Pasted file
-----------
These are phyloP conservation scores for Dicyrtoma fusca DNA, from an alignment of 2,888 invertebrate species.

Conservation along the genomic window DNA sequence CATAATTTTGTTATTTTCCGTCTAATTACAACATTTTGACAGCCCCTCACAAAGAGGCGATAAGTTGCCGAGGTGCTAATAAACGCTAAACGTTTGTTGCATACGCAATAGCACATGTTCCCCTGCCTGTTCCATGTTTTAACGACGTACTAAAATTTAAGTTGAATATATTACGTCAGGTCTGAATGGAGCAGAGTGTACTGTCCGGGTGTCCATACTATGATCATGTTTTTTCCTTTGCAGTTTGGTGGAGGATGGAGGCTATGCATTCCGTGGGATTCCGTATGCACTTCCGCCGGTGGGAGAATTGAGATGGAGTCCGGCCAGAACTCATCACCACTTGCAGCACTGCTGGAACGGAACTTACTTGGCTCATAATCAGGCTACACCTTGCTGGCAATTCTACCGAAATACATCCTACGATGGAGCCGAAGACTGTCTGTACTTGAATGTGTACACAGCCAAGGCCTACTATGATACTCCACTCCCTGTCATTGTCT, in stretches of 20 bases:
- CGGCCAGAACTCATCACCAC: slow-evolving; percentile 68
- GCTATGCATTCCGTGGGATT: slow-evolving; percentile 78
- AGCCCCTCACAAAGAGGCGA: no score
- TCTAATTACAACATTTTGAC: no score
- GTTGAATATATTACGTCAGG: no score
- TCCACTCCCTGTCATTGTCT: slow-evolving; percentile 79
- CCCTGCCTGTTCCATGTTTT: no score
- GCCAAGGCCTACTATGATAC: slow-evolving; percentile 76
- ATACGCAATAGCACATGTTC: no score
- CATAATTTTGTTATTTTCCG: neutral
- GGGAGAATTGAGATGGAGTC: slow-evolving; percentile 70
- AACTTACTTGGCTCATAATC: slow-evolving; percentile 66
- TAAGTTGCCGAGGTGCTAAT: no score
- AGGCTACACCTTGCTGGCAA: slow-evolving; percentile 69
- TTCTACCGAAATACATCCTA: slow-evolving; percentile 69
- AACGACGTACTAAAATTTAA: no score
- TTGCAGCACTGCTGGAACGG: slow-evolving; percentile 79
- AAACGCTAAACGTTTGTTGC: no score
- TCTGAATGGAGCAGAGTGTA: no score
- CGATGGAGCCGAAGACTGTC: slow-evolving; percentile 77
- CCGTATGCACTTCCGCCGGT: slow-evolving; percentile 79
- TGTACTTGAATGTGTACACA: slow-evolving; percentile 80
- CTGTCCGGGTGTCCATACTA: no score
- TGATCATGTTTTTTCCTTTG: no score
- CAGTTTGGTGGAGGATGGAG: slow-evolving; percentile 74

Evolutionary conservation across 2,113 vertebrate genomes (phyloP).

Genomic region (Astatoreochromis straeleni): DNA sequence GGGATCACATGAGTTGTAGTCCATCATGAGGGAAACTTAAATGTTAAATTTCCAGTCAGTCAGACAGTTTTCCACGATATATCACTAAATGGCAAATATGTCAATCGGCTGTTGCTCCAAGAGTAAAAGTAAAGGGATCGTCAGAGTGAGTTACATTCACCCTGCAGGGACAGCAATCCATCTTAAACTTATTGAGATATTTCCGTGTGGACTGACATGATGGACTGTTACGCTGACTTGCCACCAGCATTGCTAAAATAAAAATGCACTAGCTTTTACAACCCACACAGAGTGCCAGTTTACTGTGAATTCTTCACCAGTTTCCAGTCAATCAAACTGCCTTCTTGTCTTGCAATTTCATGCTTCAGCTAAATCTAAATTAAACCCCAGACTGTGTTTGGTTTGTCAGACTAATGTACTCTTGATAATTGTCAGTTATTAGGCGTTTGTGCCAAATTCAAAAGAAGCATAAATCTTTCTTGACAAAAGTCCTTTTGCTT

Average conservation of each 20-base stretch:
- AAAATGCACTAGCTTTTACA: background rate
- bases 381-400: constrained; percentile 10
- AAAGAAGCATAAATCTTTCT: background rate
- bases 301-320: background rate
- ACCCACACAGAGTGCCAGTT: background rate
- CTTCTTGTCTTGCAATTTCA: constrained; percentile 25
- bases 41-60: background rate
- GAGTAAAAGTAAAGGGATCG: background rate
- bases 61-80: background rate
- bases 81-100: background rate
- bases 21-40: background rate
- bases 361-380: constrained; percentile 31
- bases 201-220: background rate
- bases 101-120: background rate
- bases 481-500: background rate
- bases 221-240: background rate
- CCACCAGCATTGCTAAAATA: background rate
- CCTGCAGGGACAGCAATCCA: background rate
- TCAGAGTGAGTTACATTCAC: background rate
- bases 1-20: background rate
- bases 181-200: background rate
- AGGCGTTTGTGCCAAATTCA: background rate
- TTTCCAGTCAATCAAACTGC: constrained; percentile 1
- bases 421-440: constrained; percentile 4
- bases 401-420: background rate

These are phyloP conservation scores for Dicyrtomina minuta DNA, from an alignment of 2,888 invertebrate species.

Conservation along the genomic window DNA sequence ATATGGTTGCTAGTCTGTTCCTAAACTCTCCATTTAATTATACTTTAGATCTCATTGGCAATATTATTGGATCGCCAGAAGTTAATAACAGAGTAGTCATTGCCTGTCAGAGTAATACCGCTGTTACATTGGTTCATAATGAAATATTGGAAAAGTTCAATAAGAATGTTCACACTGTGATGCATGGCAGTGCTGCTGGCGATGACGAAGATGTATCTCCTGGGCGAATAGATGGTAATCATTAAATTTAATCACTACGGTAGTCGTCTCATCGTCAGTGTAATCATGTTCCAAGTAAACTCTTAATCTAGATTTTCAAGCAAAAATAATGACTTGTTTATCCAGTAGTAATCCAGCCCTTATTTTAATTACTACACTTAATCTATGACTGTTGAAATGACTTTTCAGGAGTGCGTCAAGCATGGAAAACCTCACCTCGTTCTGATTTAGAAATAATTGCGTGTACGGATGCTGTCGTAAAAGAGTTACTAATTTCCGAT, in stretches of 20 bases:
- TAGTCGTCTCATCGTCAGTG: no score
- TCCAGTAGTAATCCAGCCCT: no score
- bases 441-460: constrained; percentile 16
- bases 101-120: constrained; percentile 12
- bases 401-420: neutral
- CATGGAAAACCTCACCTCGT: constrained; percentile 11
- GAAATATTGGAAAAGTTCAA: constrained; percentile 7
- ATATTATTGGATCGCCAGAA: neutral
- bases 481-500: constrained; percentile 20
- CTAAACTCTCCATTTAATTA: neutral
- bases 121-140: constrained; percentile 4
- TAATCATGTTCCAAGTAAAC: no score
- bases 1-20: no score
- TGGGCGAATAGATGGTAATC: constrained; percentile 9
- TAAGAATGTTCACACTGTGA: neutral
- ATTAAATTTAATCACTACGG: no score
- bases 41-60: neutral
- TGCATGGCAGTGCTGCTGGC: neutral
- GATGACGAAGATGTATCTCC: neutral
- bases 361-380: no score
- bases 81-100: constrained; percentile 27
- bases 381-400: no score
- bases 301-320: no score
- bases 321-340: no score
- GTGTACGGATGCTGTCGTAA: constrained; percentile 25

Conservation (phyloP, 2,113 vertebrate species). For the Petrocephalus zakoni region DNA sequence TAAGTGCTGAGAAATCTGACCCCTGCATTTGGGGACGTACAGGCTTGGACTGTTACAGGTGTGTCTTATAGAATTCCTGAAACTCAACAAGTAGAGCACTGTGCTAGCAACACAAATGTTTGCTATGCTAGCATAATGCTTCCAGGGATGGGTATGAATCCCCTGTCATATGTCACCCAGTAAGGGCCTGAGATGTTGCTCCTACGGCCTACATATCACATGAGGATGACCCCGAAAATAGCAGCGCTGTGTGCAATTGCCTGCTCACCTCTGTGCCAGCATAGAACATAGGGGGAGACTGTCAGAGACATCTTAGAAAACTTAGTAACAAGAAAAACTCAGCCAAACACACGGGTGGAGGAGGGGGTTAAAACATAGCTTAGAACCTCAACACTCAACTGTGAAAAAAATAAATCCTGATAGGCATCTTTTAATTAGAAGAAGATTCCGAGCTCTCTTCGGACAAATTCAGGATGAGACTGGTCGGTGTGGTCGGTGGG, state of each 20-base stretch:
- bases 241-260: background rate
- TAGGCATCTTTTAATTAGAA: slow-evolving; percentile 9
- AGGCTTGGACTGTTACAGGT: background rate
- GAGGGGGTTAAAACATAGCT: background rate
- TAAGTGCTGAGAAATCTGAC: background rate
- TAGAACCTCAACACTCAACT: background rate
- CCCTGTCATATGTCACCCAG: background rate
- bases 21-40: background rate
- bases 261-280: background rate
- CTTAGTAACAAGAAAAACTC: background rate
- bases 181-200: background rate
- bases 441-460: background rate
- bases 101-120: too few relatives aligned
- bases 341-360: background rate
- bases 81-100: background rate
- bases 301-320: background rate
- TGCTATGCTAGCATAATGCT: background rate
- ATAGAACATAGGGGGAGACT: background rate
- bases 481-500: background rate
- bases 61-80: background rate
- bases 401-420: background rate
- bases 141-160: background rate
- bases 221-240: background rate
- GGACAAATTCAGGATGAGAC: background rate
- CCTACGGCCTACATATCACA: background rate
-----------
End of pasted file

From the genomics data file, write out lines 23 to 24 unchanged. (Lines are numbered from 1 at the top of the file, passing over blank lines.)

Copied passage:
- CCGTATGCACTTCCGCCGGT: slow-evolving; percentile 79
- TGTACTTGAATGTGTACACA: slow-evolving; percentile 80